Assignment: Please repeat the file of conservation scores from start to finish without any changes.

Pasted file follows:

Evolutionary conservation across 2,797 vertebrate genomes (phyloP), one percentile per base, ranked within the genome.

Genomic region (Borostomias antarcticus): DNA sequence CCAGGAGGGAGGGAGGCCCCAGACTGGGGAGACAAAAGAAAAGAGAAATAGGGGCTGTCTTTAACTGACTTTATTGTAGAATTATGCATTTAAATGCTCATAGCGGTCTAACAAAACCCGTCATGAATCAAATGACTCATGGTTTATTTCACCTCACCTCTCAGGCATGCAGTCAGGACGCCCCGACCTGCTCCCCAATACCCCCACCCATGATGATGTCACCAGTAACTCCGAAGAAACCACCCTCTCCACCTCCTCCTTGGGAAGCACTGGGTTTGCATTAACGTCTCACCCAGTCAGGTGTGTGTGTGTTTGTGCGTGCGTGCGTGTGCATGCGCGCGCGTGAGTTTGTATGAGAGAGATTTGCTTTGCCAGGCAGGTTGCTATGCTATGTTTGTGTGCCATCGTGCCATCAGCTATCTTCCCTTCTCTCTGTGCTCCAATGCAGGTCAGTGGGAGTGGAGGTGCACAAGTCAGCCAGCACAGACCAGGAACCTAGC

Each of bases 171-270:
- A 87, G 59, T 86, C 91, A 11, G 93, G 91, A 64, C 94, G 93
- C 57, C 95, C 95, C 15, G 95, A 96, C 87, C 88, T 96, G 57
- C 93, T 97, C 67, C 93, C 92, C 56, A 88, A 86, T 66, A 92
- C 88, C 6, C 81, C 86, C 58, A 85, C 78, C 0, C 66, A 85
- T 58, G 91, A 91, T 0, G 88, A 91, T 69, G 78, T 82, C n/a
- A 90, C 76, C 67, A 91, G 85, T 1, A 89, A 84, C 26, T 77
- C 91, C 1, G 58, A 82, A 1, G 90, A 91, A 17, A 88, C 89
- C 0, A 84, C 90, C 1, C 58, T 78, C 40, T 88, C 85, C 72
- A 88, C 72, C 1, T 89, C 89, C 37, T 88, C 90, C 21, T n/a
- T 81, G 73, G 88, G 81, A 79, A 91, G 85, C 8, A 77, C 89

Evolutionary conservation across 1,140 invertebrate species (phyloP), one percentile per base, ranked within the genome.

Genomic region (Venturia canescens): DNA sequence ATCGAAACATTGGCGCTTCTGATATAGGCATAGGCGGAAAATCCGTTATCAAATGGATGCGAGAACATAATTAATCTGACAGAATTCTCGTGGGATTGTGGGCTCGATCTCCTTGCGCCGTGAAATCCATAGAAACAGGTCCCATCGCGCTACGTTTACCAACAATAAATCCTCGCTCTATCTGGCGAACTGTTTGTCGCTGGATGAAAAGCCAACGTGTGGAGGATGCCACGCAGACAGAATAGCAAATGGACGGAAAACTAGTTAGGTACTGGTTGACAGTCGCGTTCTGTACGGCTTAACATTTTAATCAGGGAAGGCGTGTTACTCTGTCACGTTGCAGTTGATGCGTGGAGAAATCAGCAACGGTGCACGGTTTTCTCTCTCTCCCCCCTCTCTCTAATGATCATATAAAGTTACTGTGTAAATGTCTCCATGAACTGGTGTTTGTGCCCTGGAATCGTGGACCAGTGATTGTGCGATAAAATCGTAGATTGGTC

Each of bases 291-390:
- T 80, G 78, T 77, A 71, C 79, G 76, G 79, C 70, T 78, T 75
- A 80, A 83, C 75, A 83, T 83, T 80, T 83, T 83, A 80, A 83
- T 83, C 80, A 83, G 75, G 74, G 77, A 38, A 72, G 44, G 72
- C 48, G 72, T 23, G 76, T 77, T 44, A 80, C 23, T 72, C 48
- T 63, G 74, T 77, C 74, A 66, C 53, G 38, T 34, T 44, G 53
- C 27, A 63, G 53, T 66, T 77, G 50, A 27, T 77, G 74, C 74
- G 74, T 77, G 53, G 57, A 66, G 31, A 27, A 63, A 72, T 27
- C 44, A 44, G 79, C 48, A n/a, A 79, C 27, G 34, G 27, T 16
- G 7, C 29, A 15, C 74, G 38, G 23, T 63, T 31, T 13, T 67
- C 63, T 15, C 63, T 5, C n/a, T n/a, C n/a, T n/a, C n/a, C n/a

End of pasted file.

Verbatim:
Evolutionary conservation across 2,797 vertebrate genomes (phyloP), one percentile per base, ranked within the genome.

Genomic region (Borostomias antarcticus): DNA sequence CCAGGAGGGAGGGAGGCCCCAGACTGGGGAGACAAAAGAAAAGAGAAATAGGGGCTGTCTTTAACTGACTTTATTGTAGAATTATGCATTTAAATGCTCATAGCGGTCTAACAAAACCCGTCATGAATCAAATGACTCATGGTTTATTTCACCTCACCTCTCAGGCATGCAGTCAGGACGCCCCGACCTGCTCCCCAATACCCCCACCCATGATGATGTCACCAGTAACTCCGAAGAAACCACCCTCTCCACCTCCTCCTTGGGAAGCACTGGGTTTGCATTAACGTCTCACCCAGTCAGGTGTGTGTGTGTTTGTGCGTGCGTGCGTGTGCATGCGCGCGCGTGAGTTTGTATGAGAGAGATTTGCTTTGCCAGGCAGGTTGCTATGCTATGTTTGTGTGCCATCGTGCCATCAGCTATCTTCCCTTCTCTCTGTGCTCCAATGCAGGTCAGTGGGAGTGGAGGTGCACAAGTCAGCCAGCACAGACCAGGAACCTAGC

Each of bases 171-270:
- A 87, G 59, T 86, C 91, A 11, G 93, G 91, A 64, C 94, G 93
- C 57, C 95, C 95, C 15, G 95, A 96, C 87, C 88, T 96, G 57
- C 93, T 97, C 67, C 93, C 92, C 56, A 88, A 86, T 66, A 92
- C 88, C 6, C 81, C 86, C 58, A 85, C 78, C 0, C 66, A 85
- T 58, G 91, A 91, T 0, G 88, A 91, T 69, G 78, T 82, C n/a
- A 90, C 76, C 67, A 91, G 85, T 1, A 89, A 84, C 26, T 77
- C 91, C 1, G 58, A 82, A 1, G 90, A 91, A 17, A 88, C 89
- C 0, A 84, C 90, C 1, C 58, T 78, C 40, T 88, C 85, C 72
- A 88, C 72, C 1, T 89, C 89, C 37, T 88, C 90, C 21, T n/a
- T 81, G 73, G 88, G 81, A 79, A 91, G 85, C 8, A 77, C 89

Evolutionary conservation across 1,140 invertebrate species (phyloP), one percentile per base, ranked within the genome.

Genomic region (Venturia canescens): DNA sequence ATCGAAACATTGGCGCTTCTGATATAGGCATAGGCGGAAAATCCGTTATCAAATGGATGCGAGAACATAATTAATCTGACAGAATTCTCGTGGGATTGTGGGCTCGATCTCCTTGCGCCGTGAAATCCATAGAAACAGGTCCCATCGCGCTACGTTTACCAACAATAAATCCTCGCTCTATCTGGCGAACTGTTTGTCGCTGGATGAAAAGCCAACGTGTGGAGGATGCCACGCAGACAGAATAGCAAATGGACGGAAAACTAGTTAGGTACTGGTTGACAGTCGCGTTCTGTACGGCTTAACATTTTAATCAGGGAAGGCGTGTTACTCTGTCACGTTGCAGTTGATGCGTGGAGAAATCAGCAACGGTGCACGGTTTTCTCTCTCTCCCCCCTCTCTCTAATGATCATATAAAGTTACTGTGTAAATGTCTCCATGAACTGGTGTTTGTGCCCTGGAATCGTGGACCAGTGATTGTGCGATAAAATCGTAGATTGGTC

Each of bases 291-390:
- T 80, G 78, T 77, A 71, C 79, G 76, G 79, C 70, T 78, T 75
- A 80, A 83, C 75, A 83, T 83, T 80, T 83, T 83, A 80, A 83
- T 83, C 80, A 83, G 75, G 74, G 77, A 38, A 72, G 44, G 72
- C 48, G 72, T 23, G 76, T 77, T 44, A 80, C 23, T 72, C 48
- T 63, G 74, T 77, C 74, A 66, C 53, G 38, T 34, T 44, G 53
- C 27, A 63, G 53, T 66, T 77, G 50, A 27, T 77, G 74, C 74
- G 74, T 77, G 53, G 57, A 66, G 31, A 27, A 63, A 72, T 27
- C 44, A 44, G 79, C 48, A n/a, A 79, C 27, G 34, G 27, T 16
- G 7, C 29, A 15, C 74, G 38, G 23, T 63, T 31, T 13, T 67
- C 63, T 15, C 63, T 5, C n/a, T n/a, C n/a, T n/a, C n/a, C n/a